November 2, 2013 10:07:46 PM
Sarah Fowler - firstname.lastname@example.org
A year after two Columbus firefighters and a police officer were suspended for "liking" a Facebook post, the city does not have a social media policy in place.
A policy has been drafted but not adopted by councilmen, according to city officials.
Ward 5 Councilman Kabir Karriem and Ward 3 Councilman Charlie Box each said approving the policy "dropped through the cracks." However, the two councilmen agreed that after a recent Facebook incident involving Municipal Court Judge Nicole Clinkscales, a policy will likely be voted on as soon as possible.
"I don't know how it dropped through the cracks but I think we'll definitely get a written policy out of this," Box said Friday afternoon.
Karriem echoed Box's sentiments, saying, "I don't think it's, as far as the policy, it's anything sinister. I just think it hasn't made it back before the council to be adopted but I'm sure it will be coming before the council real soon."
The question of a social media policy for city employees began in September 2012 when a Columbus Fire and Rescue firefighter made a disparaging comment on his Facebook page about a mother whose child was struck by a car. The fireman later resigned. Two firefighters and one police officer who "liked" the post were suspended for 30 days without pay, a suspension recommended by their superiors. The council voted 3-3 regarding the suspensions. Mayor Robert Smith cast the tie-breaking vote.
The social media policy issue was brought up again last week when Clinkscales took to her Facebook page and made a reference to "'tom'foolery" while mentioning Aubra Turner, a member of the Columbus Municipal School District board, by name.
While no item involving the judge has been added to the city council's Tuesday night agenda, Ward 6 Councilman Bill Gavin said without a policy in place, the council has no choice but to follow precedent when voting on incidents involving social media.
Referencing last September's vote, Gavin said, "That set a precedent that we need to follow. We don't need to waiver from that. The rules apply to everyone. You can't pick and choose who you want those to apply to. I realize all situations are different but at the same point at time, if you're going to be fair and just, they've got to apply to everyone."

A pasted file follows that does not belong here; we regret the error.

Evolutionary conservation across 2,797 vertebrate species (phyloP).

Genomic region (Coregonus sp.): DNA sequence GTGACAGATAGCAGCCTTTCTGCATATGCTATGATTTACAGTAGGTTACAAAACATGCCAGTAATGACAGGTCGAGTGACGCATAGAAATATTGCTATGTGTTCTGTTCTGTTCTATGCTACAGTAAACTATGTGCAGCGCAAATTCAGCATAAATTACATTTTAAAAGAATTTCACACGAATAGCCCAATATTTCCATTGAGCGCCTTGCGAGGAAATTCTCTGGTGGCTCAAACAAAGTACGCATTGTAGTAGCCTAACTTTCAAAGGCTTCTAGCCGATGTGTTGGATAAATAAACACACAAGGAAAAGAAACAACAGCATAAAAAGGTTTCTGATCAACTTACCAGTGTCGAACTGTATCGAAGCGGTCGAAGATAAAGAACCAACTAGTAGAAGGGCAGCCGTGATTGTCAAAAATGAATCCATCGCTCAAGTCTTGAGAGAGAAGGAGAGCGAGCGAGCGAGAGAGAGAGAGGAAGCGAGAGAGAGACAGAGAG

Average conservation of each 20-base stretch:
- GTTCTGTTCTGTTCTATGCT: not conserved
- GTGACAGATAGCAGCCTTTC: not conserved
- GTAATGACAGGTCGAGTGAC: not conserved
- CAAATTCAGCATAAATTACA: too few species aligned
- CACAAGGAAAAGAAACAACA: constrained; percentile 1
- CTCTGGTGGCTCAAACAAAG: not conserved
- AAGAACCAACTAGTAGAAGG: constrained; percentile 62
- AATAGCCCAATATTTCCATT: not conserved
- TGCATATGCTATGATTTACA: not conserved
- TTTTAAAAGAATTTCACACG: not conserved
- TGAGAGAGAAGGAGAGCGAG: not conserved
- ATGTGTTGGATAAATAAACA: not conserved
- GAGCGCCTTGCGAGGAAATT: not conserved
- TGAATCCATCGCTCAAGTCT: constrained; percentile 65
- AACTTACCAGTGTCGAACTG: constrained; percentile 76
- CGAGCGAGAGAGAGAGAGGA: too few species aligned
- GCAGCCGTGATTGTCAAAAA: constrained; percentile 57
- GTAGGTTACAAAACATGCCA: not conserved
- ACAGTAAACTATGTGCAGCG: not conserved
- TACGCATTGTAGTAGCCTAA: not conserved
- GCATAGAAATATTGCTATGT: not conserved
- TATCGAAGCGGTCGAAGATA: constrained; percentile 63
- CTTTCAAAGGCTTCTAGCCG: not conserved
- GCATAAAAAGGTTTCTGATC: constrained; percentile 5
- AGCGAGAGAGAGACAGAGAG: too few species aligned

Gavin added that he feels city employees should exercise caution when using social media.
"I think social media is fine for some people, I think some people abuse it. I do think people in the public eye, people that represent the city, have an obligation not only to the city itself but to the people that they represent. Police, fireman, the city council, the mayor, judges, school board --they represent the city. We have to be responsible. We have to take that seriously. I think responsibility goes along with that job."
If people use social media, they have to be prepared for any potential backlash, he said.
"Everything that you do is criticized," Gavin said. "People have to be very aware of that. You have to be careful what you put on Facebook. That's just responsibility and people have to be responsible for their own actions. If they're willing to (use social media) they have to accept the consequences that go along with it."
While Councilman Box said he does not know if Clinkscales will face disciplinary action, he feels the judge should not have attacked Turner via social media. Clinkscales, in her post two weeks ago, wrote, "I am SO over Board Member Turner!"
"I think she was wrong," Box said. "I do not think she should have spoken out like that against a school board member who was only voting her convictions. That was all Mrs. Turner did. She was only voting her conviction which is the same thing we do up there everyday. Sometimes we're right, sometimes we're wrong, but we're voting our convictions. It just didn't agree with what Mrs. Clinkscales thought she (Turner) ought to do so she hammered her."
Regardless of whether Clinkscales' actions are brought before the council, Karriem said the city desperately needs a social media policy.
"I think it's greatly needed," Karriem said. "I think we're living in some different times and social media is a new frontier but I think that all municipalities should have some type of policy when it comes to social media and how they deem it fits into their personal policy."
Karriem said with a policy in place, the council is not put in a position of wondering what is and is not protected by the First Amendment, which guarantees freedom of speech.
"Social media, dealing with employees and dealing with the public, especially municipalities, I think the municipality has to be in a situation where they understand social media but they protect their employees as well as themselves," he said.
"You don't want to infringe on anyone's First Amendment rights and to say I can control what you say on social media on your own time, the jury is out," he said. "I'm not familiar with any cases that have determined the outcome of that but I don't want to be the one to determine someone's freedom of speech."
Sarah Fowler covered crime, education and community related events for The Dispatch.